Deep dive into Solar Finance by Daryl Roberts at the SEIA conference

Jay Owen Green Prosperity, Transforming Finance

“Ethical Markets highly recommend this article by our partner Daryl Roberts on how to accelerate solar financing!

Hazel Henderson, Editor“

Solar Energy Industry Association (SEIA) Tax Equity Conference Brief

I recently attended the Solar Energy Industry Association‘s (SEIA) Finance and Tax Seminar in New York. The subject matter in this event delved into issues related to tax equity finance.  Each panel session was moderated by a tax attorney or an accountant, and most of the content of the sessions consisted of technical tax law.

To place the discipline into context, one speaker noted that the tax equity renewables investing deal volume in 2018 was $2-3B for solar and $9B for wind, and the number of tax equity participants is roughly only 25-35 large corporations.  So unless there are changes to the tax code that would widen the range of entities that could benefit from tax equity investing, the pool of investors is not likely to broaden parabolically.  Total investments in the US for renewables in 2018 was estimated by Bloomberg New Energy Finance at $43B, and globally totaled $300B total for all clean energy investments, including equity raising by companies in smart grid, digital energy, energy storage and electric vehicle. Estimates from numerous NGO’s contend that the rate of investment needed to transition rapidly enough to bend the GHG temperature curves is more like $1-2Tr per year.   So the scale of tax equity investment, although substantial and growing, is estimated to be less than 20% of the build rate needed to deliver 80% renewable electricity per various transition targets proposed by various states, the Green New Deal, & others.

The keynote session was moderated by a principal from Novogradac, an accounting firm with a large renewables practice, who prefaced with a very brief overview of the mechanics of the 3 primary partnership structures commonly used in the industry:  the partnership “Flip” structure, Sale Leasebacks  & Inverted Leases.   A second session titled “Solar Finance 101” led by an attorney from Norton, Rose, Fulbright was provided specifically to elaborate on the structures.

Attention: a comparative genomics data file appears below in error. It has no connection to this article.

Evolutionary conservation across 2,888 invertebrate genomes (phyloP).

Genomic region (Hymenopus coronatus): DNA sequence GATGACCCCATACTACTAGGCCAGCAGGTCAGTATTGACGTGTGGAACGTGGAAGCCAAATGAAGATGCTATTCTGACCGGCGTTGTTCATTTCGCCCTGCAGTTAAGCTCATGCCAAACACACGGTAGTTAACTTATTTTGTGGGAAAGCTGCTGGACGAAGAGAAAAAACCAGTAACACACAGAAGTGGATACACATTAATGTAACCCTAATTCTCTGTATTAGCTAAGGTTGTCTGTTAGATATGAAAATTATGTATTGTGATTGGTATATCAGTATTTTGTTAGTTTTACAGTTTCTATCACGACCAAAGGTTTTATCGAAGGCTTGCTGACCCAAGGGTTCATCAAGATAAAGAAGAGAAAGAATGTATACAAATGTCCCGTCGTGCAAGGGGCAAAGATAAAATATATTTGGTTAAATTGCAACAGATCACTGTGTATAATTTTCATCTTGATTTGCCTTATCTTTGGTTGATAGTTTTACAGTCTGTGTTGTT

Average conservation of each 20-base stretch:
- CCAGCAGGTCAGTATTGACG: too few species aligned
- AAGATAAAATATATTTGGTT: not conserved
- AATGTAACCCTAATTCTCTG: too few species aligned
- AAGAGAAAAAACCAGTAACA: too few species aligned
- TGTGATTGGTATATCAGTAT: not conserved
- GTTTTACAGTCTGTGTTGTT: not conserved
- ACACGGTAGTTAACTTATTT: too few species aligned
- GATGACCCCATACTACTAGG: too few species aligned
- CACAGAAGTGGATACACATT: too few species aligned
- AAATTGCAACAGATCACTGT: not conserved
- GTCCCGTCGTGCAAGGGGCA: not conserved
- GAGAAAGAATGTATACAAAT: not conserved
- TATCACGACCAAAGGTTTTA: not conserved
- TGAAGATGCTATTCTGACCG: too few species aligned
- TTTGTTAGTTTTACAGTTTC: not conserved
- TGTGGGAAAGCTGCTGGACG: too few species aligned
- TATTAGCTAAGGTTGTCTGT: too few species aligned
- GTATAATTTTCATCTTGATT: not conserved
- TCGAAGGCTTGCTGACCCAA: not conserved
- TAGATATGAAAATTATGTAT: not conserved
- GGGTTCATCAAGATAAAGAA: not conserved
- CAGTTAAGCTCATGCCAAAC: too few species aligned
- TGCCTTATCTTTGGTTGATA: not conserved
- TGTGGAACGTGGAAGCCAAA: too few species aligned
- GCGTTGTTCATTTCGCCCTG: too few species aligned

In a Partnership Flip the General Partner (Sponsor/developer) starts by holding 1% of equity, and the Tax Equity Investor (TEI) is the Limited Partner holding 99%.  A flip in the ratio to GP 95% / LP 5% is triggered either by reaching a target yield (usually 5-7 yrs), or a date certain (6-8 years).  The target ROI for the TEI in a yield-based version is in the range of 6.5%, earned from Investment Tax Credits against prior losses & development costs, and some portion of operating cash flow.   The fixed-term version requires different terms for the investors to achieve the desired yield, and usually extends 6-8 years.  The fixed flip leaves as much cash as possible for the sponsor, and pays the TEI’s cash as a 2% preferred distribution.

In the 101 session, the main challenge was identified as:  how to get a step up in tax basis so that benefits are calculated on Fair Market Value rather than on Cost or DCF (discounted cash flow).  She cited 3 court cases that will be adjudicating:   a) the allowable standard for this valuation,  b) whether developer fees should be limited to 12-18%, and c) whether use of DCF with a low discount rate that artificially raises value should be disallowed as a disguised sale.  The test imposed by the IRS would disallow the ITC claim if the DCF is the same after the end of the PPA term, DCF should be different in the merchant period, usually expected to be 7.5% to compensate for the variability risks of merchant pricing.

“Absorption” was the other key element discussed throughout the conference, and is one of the more complex aspects of partnership taxation.   The Capital Account for each partner documents what each has contributed and is allowed to take out in tax benefits, and cannot drop below zero.   “Tax efficiency” characterizes whether the tax benefits can be fully taken by either party, or remain partially unclaimed.   If the TEI capital account is at risk for drawing down too much, such that the tax benefits would re-allocate back to the sponsor who also could not use them, then the remedy is often a Deficit Restoration Obligation (DRO), in which the sponsor indemnifies the TEI.

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